What implications does this finding have for evangelism?
Tuesday, April 13, 2010
Thursday, April 1, 2010
My wife and I recently ditched cable entirely in favor of a combination of Netflix (even the $8.99 bottom-level subscription gets you unlimited access to their already pretty good and constantly growing instant-streaming catalog) and online video from sites like Hulu. We bought a $20 adapter for our laptop (a 3 year old Macbook Pro) and now pay $70 less a month. The switch has been totally worth it.
We watch the ads on Hulu, as much as we did on cable or broadcast TV. I would consider paying some kind of subscription, if the deal was reasonable. There are lots of ways to make it more profitable, better for consumers, and used more. There are really only 2 things in the way, and neither of them are technological.
1. Corporate shortsightedness. Cable companies are (rightly) afraid that consumers will prefer something on-demand nature of web video rather than the firehose that is cable. They hobble burgeoning web video to protect what they perceive to be their own stable base of cable subscriptions. In this way, they are like the railroad companies who failed to perceive that they weren’t in the railroad business; they were in the transportation business. Media is headed to the internet, and companies that see sites like Hulu as their competition rather than their future will end up as feeble as the railroads.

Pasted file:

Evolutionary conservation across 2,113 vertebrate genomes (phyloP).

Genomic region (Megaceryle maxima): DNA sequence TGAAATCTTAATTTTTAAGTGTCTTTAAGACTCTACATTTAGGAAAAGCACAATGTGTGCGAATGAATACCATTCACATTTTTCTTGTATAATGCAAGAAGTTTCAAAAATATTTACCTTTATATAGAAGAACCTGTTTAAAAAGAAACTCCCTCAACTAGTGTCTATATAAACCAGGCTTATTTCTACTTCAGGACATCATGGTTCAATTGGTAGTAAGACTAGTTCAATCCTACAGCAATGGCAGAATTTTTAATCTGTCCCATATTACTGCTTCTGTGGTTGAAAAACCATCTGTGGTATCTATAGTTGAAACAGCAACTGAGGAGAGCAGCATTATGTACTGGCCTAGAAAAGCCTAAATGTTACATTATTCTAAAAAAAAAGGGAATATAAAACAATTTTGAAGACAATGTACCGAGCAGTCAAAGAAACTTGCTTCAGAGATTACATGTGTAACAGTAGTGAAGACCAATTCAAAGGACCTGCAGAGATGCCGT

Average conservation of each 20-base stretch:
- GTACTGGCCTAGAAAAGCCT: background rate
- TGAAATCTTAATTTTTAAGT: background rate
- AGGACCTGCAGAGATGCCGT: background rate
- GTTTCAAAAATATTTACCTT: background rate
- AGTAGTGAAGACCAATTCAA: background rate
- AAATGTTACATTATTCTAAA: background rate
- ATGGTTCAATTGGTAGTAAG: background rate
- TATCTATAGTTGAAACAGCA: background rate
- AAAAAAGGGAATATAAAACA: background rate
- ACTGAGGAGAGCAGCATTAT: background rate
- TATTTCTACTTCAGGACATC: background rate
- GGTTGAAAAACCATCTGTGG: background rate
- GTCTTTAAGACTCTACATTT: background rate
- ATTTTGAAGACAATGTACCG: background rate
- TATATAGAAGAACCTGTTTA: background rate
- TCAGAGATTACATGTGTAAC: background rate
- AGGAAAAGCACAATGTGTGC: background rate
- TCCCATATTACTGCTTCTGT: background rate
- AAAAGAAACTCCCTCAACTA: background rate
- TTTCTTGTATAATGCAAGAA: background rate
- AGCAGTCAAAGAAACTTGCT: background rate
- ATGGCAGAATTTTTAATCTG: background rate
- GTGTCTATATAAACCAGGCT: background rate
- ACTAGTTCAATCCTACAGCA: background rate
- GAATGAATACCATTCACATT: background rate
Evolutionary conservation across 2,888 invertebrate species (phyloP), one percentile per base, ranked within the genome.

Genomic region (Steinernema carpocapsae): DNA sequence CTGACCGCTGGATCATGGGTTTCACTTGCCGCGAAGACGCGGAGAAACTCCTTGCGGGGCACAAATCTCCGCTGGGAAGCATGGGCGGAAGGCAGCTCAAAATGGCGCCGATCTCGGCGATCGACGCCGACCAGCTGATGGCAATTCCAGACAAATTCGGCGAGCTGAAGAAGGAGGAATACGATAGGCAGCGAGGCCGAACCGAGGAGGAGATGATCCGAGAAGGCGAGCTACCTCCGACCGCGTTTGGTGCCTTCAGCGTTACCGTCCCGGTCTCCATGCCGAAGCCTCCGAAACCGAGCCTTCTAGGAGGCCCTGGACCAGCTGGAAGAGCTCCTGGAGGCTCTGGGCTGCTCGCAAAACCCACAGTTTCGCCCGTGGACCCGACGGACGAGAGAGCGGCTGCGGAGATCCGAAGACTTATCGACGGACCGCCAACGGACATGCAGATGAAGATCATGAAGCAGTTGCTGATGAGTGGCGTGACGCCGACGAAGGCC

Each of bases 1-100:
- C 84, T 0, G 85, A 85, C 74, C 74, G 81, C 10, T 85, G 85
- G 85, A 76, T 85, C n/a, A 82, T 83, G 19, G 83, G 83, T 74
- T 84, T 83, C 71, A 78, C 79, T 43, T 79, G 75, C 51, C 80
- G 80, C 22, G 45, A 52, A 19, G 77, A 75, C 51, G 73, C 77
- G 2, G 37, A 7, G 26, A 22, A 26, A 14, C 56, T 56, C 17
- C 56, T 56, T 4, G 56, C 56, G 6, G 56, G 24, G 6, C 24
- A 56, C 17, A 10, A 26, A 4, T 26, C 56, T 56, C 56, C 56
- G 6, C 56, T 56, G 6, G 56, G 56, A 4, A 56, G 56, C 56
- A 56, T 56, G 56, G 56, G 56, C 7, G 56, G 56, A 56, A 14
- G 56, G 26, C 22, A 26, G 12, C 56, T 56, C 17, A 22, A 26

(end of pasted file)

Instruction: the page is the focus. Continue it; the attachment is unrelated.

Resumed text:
2. Stigma against the Internet. Ads on broadcast television command far higher fees than internet ads. Some of this is understandable; many browsers have various ad-blocker extensions you can install, and of course television is a much older medium than the web. But I spend as much time online as I do watching television, if not more, and there’s no reason advertising on a TV show that “airs” over the internet has to be any different than one that’s broadcast in the traditional manner. In fact, the web can probably provide much more accurate metrics for advertisers than the highly questionable Neilsen ratings system.
Much like the anticipated demise of newspapers, the apparent threat that online video presents to established media companies is entirely a result of their misunderstanding their own business. They are entrenched in old business models where they control everything and the consumer passively watches the television they make. But they don’t make television; they make content. I want to watch that content, along with my own movies, and the stuff from YouTube or whatever, when and how I want. I’m willing to pay for it through subscriptions or by watching ads. The pipe on which that content rides to my house should be irrelevant to them. And if they can’t figure out how to make money at it, somebody else will.